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Kyle Jarrard


Something Sick

That was what the billboard said -- "Is she out of control?" -- and you thought you were going to drive off the road staring. It said it in big letters next to a picture framed in the middle. The face of a woman, a blonde, in motion, blurred, black and white. A hand cut across it, fuzzy as the rest, and for a second you thought she was being slapped. Then it occurred to you that maybe she was doing the slapping.

For the life of you, you couldn't tell which was true, though. But it didn't matter, since after staring at it the first time you just glanced at it the next time, and then only maybe. It also had a big phone number you could call, 24 hours a day.

"She sure the hell is out of control." You wondered how many people said that when they drove by. It had lots of lights shining up on it at night and looked a little spooky.

* * *

Leigh liked the First Christian Church on Woods Road behind the mall. You could go there almost anytime and find the doors unlocked, and usually there'd be some hot coffee ready in the kitchen, sometimes even a sugar doughnut or two in a paper box from The Donut Hole on Pecan Street.

She would drop a dime or a dime and a nickel (it was whatever you felt like) in the coffee can on the counter, sit at the baby blue formica table and enjoy the quiet for a while like people were meant to do. It was always silent, and nobody ever came around. One time when she went down to the church on her lunch hour like that, Leigh drank some coffee as usual, dropped the paper cup into the trash and went out into the Fellowship Hall, a long linoleum-floored corridor lined with black and white photographs of past preachers and lots of the deacons. They were all men, except that one woman. A gorgeous blonde. Her story was that she'd been on the board just one week and then quit when the men voted down her proposal to pay for a box of bibles to give to the poor black children on the other side of town. They put her picture up anyway, kind of had to since the other women in the church had made a fuss. It was here everyone gathered after the service to say hello, catch up a bit, the men with bibles tucked up under their arms, the women in their huge hats doing the same with their purses, everyone being friendly a few minutes and then hurrying off to their big Sunday lunches. From there she usually went straight to the cold-drinks box to get her herself a Tab for the road, even though she knew full well it was high time she stopped it.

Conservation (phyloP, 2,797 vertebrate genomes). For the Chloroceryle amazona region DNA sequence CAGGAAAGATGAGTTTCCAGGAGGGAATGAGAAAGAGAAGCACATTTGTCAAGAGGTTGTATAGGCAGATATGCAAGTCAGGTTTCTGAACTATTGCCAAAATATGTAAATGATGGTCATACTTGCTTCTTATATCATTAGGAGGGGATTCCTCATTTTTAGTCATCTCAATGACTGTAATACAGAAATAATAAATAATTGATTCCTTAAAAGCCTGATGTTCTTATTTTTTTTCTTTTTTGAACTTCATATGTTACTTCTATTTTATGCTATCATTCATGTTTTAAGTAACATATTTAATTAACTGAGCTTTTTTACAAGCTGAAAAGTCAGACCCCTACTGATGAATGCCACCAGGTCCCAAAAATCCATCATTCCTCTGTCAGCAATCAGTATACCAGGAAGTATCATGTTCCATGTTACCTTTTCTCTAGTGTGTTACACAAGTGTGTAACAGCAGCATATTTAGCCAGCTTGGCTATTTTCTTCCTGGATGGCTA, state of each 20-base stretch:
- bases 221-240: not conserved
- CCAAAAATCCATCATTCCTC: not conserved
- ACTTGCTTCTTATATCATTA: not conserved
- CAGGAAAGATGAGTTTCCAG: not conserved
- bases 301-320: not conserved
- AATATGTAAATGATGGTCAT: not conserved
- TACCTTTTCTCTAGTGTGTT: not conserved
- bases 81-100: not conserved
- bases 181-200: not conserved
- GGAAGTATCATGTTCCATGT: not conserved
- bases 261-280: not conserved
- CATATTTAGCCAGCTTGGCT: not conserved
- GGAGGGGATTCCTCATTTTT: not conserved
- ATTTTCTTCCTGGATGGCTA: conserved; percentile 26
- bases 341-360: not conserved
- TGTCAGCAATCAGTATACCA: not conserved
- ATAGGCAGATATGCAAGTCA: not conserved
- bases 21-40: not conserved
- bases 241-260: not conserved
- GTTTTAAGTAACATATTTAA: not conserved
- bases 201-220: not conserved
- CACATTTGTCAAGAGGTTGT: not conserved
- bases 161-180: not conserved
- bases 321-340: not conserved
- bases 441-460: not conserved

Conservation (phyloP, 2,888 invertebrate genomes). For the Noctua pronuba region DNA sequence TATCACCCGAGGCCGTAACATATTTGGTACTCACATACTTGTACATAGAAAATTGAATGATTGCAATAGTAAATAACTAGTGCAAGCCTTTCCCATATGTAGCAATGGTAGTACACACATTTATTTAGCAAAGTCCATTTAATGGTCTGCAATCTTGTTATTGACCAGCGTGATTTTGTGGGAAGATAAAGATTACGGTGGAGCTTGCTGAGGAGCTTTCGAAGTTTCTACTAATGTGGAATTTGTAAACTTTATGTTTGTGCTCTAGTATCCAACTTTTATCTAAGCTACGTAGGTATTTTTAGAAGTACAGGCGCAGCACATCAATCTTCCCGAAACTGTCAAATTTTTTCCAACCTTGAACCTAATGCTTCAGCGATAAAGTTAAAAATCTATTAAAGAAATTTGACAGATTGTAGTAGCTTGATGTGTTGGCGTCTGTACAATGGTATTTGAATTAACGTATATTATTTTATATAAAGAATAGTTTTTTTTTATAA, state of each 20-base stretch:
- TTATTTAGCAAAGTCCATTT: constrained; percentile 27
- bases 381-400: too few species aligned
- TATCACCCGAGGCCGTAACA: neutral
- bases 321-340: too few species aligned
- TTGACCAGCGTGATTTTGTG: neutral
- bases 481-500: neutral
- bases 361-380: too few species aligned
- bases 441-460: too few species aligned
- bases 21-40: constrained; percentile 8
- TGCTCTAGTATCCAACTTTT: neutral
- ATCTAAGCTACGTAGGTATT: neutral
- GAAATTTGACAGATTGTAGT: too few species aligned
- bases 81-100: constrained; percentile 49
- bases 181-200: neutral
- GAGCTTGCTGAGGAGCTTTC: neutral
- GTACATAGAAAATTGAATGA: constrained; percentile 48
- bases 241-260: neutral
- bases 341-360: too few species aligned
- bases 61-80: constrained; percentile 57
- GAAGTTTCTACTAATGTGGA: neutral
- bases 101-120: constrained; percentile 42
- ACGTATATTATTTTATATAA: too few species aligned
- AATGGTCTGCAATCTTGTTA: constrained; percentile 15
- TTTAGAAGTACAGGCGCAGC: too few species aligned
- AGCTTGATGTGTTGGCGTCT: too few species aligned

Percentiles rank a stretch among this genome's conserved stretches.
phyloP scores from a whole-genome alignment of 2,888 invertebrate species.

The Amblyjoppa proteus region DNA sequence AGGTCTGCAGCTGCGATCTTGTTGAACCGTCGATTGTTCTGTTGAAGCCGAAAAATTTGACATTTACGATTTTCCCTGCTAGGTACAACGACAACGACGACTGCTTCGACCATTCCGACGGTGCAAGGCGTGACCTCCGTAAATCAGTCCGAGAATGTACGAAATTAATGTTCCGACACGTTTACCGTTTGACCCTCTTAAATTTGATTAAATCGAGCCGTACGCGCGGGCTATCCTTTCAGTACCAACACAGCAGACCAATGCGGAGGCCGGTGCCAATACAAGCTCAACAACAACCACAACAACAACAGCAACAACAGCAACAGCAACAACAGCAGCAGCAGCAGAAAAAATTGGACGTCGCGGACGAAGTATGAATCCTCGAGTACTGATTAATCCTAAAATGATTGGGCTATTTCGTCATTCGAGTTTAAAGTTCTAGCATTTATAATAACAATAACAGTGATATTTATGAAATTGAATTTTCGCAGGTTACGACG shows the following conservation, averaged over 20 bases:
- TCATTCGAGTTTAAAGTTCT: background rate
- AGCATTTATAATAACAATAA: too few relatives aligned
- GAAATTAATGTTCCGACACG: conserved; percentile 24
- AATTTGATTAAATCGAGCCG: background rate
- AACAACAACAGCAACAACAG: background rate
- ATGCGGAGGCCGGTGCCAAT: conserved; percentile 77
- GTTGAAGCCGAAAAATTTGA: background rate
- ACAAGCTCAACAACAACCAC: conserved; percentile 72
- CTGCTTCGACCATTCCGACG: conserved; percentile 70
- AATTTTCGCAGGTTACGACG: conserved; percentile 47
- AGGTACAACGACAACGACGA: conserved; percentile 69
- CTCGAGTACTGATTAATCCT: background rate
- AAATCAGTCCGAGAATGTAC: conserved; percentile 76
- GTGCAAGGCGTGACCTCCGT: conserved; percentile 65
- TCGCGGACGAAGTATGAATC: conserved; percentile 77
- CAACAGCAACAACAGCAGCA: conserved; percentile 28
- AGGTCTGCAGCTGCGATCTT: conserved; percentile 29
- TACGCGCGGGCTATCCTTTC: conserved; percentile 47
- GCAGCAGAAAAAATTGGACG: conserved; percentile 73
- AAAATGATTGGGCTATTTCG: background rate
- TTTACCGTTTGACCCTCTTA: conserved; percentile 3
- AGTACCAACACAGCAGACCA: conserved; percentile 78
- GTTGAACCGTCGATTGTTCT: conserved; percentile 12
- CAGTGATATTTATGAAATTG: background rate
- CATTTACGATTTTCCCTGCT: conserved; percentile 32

But that day, for some reason, and this had never happened like that on these visits, something drew her over to the velvet-padded doors to the sanctuary. Something was making her want to look in. She had no idea was it was, though, and found herself trying it before she even realized what she was doing. The first thing she saw in the little diamond-shaped windows was herself. Automatically, she checked her hair, fluffed it here and there with her fingers, and tried to see how her mascara was doing. You had to look right. After all, this was the Lord's House.

Then she huffed her breath into her hands, sniffed and thought how good a job she did on not ever having bad breath. That was important, not only down at the mall where you waited on people up close all day, people you sometimes knew personally, but everywhere in this life.

Appearance is everything, her daddy'd said and she still remembered it even though it was kind of corny. Who knows, maybe that was why they'd been keeping her on down there even though half the mall had shut down already on account of the slowdown. All she knew was that she wasn't going to do like all those people who just give up on themselves, let themselves go to hell. She could think of a few examples. Then she found herself trying to remember what she'd just been thinking before thinking all that. But there was no filling the blank. It was just there, and now gone.

So she told herself she sure had a lot to be thankful for and that maybe that was probably why she'd gotten in to dropping by the church like that. Sort of without really knowing why, or having any big reason. It was all black inside the sanctuary. As she looked through the little window, she reached over to the panel of light switches.

The first one lighted the choir area up front at the right.

The next one got the altar and cross. She paused. It was the Cross of Jesus. You couldn't just rush. The third one got the pulpit up on the left. But she felt like she'd done something wrong and quickly turned a couple of them back off, leaving only the pulpit.

Then she thought better of that, too, and redid it so only the choir was lighted. Nobody could say anything about lighting up the choir area, could they?